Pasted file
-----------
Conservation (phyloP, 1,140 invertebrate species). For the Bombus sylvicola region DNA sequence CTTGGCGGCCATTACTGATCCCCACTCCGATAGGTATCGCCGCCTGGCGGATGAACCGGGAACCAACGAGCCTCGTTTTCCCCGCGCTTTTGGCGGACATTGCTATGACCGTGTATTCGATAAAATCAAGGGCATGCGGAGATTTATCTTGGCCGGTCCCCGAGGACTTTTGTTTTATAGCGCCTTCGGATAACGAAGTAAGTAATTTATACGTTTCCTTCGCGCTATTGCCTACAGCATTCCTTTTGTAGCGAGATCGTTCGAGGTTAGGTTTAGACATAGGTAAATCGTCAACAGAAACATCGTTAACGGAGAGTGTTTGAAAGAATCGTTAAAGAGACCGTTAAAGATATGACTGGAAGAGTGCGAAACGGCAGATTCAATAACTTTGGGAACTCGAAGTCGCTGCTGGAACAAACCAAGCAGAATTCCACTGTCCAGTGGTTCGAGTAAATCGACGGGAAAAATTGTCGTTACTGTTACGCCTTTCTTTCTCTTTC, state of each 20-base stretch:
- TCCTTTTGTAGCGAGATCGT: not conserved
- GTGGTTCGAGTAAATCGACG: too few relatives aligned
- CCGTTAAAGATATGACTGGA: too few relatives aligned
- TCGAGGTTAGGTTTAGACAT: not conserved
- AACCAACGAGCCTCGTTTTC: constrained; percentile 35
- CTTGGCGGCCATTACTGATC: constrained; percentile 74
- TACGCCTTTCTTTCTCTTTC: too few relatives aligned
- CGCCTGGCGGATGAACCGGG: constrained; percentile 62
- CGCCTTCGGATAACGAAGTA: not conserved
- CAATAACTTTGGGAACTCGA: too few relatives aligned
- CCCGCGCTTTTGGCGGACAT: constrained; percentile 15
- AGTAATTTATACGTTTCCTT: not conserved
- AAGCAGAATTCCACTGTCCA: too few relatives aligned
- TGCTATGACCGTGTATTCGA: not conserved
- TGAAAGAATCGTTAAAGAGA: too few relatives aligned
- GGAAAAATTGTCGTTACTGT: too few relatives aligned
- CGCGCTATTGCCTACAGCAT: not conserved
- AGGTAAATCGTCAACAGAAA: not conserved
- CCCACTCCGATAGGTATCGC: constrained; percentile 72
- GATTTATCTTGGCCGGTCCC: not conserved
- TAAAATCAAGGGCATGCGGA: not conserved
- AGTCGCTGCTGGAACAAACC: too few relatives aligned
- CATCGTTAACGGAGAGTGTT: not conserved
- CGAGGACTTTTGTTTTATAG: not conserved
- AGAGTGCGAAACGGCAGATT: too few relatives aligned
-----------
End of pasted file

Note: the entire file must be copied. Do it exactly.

Conservation (phyloP, 1,140 invertebrate species). For the Bombus sylvicola region DNA sequence CTTGGCGGCCATTACTGATCCCCACTCCGATAGGTATCGCCGCCTGGCGGATGAACCGGGAACCAACGAGCCTCGTTTTCCCCGCGCTTTTGGCGGACATTGCTATGACCGTGTATTCGATAAAATCAAGGGCATGCGGAGATTTATCTTGGCCGGTCCCCGAGGACTTTTGTTTTATAGCGCCTTCGGATAACGAAGTAAGTAATTTATACGTTTCCTTCGCGCTATTGCCTACAGCATTCCTTTTGTAGCGAGATCGTTCGAGGTTAGGTTTAGACATAGGTAAATCGTCAACAGAAACATCGTTAACGGAGAGTGTTTGAAAGAATCGTTAAAGAGACCGTTAAAGATATGACTGGAAGAGTGCGAAACGGCAGATTCAATAACTTTGGGAACTCGAAGTCGCTGCTGGAACAAACCAAGCAGAATTCCACTGTCCAGTGGTTCGAGTAAATCGACGGGAAAAATTGTCGTTACTGTTACGCCTTTCTTTCTCTTTC, state of each 20-base stretch:
- TCCTTTTGTAGCGAGATCGT: not conserved
- GTGGTTCGAGTAAATCGACG: too few relatives aligned
- CCGTTAAAGATATGACTGGA: too few relatives aligned
- TCGAGGTTAGGTTTAGACAT: not conserved
- AACCAACGAGCCTCGTTTTC: constrained; percentile 35
- CTTGGCGGCCATTACTGATC: constrained; percentile 74
- TACGCCTTTCTTTCTCTTTC: too few relatives aligned
- CGCCTGGCGGATGAACCGGG: constrained; percentile 62
- CGCCTTCGGATAACGAAGTA: not conserved
- CAATAACTTTGGGAACTCGA: too few relatives aligned
- CCCGCGCTTTTGGCGGACAT: constrained; percentile 15
- AGTAATTTATACGTTTCCTT: not conserved
- AAGCAGAATTCCACTGTCCA: too few relatives aligned
- TGCTATGACCGTGTATTCGA: not conserved
- TGAAAGAATCGTTAAAGAGA: too few relatives aligned
- GGAAAAATTGTCGTTACTGT: too few relatives aligned
- CGCGCTATTGCCTACAGCAT: not conserved
- AGGTAAATCGTCAACAGAAA: not conserved
- CCCACTCCGATAGGTATCGC: constrained; percentile 72
- GATTTATCTTGGCCGGTCCC: not conserved
- TAAAATCAAGGGCATGCGGA: not conserved
- AGTCGCTGCTGGAACAAACC: too few relatives aligned
- CATCGTTAACGGAGAGTGTT: not conserved
- CGAGGACTTTTGTTTTATAG: not conserved
- AGAGTGCGAAACGGCAGATT: too few relatives aligned